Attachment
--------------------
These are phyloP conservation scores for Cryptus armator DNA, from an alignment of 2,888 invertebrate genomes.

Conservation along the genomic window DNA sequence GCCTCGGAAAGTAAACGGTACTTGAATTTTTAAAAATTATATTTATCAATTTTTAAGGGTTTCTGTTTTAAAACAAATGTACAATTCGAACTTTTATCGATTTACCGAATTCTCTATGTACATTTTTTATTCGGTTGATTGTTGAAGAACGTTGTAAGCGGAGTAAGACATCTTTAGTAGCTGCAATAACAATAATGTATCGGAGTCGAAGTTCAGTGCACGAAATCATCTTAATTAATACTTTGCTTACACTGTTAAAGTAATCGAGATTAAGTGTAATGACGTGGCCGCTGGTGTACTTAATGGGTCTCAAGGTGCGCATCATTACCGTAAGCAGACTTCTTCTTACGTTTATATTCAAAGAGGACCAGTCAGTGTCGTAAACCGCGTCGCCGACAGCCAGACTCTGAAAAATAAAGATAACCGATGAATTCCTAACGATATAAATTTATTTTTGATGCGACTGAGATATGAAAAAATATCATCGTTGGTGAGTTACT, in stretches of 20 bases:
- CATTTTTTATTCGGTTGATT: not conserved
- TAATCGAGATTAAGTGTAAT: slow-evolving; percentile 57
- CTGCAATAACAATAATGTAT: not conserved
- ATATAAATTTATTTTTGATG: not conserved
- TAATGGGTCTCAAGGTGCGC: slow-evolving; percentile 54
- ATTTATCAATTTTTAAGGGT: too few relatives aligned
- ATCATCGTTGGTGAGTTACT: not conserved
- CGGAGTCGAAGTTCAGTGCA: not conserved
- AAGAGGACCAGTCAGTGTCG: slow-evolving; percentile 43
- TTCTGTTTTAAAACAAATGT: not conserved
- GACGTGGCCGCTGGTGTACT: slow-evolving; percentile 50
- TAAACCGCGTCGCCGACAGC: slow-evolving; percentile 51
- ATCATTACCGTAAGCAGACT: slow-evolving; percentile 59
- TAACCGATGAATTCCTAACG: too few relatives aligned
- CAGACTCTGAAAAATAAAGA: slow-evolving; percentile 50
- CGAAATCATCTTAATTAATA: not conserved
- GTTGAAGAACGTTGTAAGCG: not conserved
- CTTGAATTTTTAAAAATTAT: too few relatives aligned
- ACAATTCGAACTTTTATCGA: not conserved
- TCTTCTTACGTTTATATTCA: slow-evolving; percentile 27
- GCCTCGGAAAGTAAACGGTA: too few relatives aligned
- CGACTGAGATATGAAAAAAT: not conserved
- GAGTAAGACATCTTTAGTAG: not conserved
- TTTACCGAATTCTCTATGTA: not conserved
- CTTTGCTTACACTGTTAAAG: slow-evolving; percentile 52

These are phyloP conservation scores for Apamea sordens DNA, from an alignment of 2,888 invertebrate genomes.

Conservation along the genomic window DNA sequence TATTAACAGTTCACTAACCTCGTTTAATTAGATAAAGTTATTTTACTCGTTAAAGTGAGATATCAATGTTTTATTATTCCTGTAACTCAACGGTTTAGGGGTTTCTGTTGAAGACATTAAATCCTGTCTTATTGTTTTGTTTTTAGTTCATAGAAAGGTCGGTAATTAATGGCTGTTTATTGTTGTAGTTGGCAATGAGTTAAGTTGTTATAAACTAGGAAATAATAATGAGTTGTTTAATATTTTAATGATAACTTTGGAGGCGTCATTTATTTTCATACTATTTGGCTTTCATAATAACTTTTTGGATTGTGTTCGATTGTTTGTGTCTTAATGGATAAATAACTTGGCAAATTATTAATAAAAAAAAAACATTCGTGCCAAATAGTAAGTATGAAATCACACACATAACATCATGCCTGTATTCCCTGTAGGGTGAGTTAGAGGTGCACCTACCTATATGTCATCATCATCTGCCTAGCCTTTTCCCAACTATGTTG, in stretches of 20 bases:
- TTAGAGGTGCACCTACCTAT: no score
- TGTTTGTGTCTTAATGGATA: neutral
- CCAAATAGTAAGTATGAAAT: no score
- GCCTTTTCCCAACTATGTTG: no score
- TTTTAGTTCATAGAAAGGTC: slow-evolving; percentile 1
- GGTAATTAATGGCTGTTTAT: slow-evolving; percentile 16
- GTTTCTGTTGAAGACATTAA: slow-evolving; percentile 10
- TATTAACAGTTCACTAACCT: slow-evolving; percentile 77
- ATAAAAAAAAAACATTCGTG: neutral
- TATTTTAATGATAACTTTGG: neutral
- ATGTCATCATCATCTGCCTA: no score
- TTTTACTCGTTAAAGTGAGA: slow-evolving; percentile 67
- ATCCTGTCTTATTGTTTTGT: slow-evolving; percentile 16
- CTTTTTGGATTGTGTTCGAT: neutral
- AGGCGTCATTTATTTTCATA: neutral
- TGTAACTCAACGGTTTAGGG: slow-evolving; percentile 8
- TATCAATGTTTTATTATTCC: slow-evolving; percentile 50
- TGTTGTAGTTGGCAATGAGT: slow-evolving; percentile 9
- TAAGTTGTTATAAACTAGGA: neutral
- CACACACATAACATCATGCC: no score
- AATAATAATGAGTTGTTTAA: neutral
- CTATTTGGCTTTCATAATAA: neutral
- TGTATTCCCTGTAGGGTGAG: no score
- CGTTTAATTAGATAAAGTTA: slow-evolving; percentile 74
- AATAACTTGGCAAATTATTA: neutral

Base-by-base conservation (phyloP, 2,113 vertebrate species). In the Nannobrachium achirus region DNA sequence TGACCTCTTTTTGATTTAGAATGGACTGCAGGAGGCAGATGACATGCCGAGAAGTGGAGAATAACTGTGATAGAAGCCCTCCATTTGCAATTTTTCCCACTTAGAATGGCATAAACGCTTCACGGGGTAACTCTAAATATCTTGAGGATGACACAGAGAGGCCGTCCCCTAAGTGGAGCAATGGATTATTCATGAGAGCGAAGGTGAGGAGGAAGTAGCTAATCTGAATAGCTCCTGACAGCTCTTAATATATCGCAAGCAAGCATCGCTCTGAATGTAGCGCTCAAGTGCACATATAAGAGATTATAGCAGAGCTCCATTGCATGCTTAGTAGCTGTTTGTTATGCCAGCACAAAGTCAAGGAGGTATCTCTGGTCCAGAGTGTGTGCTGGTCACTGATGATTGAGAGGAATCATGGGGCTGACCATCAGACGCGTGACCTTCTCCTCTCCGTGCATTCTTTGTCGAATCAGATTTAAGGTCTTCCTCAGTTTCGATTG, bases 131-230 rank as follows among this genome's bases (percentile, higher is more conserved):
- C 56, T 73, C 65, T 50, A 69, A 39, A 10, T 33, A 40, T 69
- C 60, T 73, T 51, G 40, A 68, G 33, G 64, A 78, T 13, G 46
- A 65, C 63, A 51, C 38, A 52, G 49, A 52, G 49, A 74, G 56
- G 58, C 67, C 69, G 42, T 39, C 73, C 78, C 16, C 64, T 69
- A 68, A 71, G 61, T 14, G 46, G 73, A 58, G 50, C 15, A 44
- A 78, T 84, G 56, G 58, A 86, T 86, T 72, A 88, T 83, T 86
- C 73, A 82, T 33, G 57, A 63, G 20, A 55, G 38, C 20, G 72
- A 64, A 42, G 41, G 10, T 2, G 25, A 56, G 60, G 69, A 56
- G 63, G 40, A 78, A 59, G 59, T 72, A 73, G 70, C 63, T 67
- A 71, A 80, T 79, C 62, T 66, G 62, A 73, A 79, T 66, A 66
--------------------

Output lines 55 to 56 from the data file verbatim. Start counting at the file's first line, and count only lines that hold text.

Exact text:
Base-by-base conservation (phyloP, 2,113 vertebrate species). In the Nannobrachium achirus region DNA sequence TGACCTCTTTTTGATTTAGAATGGACTGCAGGAGGCAGATGACATGCCGAGAAGTGGAGAATAACTGTGATAGAAGCCCTCCATTTGCAATTTTTCCCACTTAGAATGGCATAAACGCTTCACGGGGTAACTCTAAATATCTTGAGGATGACACAGAGAGGCCGTCCCCTAAGTGGAGCAATGGATTATTCATGAGAGCGAAGGTGAGGAGGAAGTAGCTAATCTGAATAGCTCCTGACAGCTCTTAATATATCGCAAGCAAGCATCGCTCTGAATGTAGCGCTCAAGTGCACATATAAGAGATTATAGCAGAGCTCCATTGCATGCTTAGTAGCTGTTTGTTATGCCAGCACAAAGTCAAGGAGGTATCTCTGGTCCAGAGTGTGTGCTGGTCACTGATGATTGAGAGGAATCATGGGGCTGACCATCAGACGCGTGACCTTCTCCTCTCCGTGCATTCTTTGTCGAATCAGATTTAAGGTCTTCCTCAGTTTCGATTG, bases 131-230 rank as follows among this genome's bases (percentile, higher is more conserved):
- C 56, T 73, C 65, T 50, A 69, A 39, A 10, T 33, A 40, T 69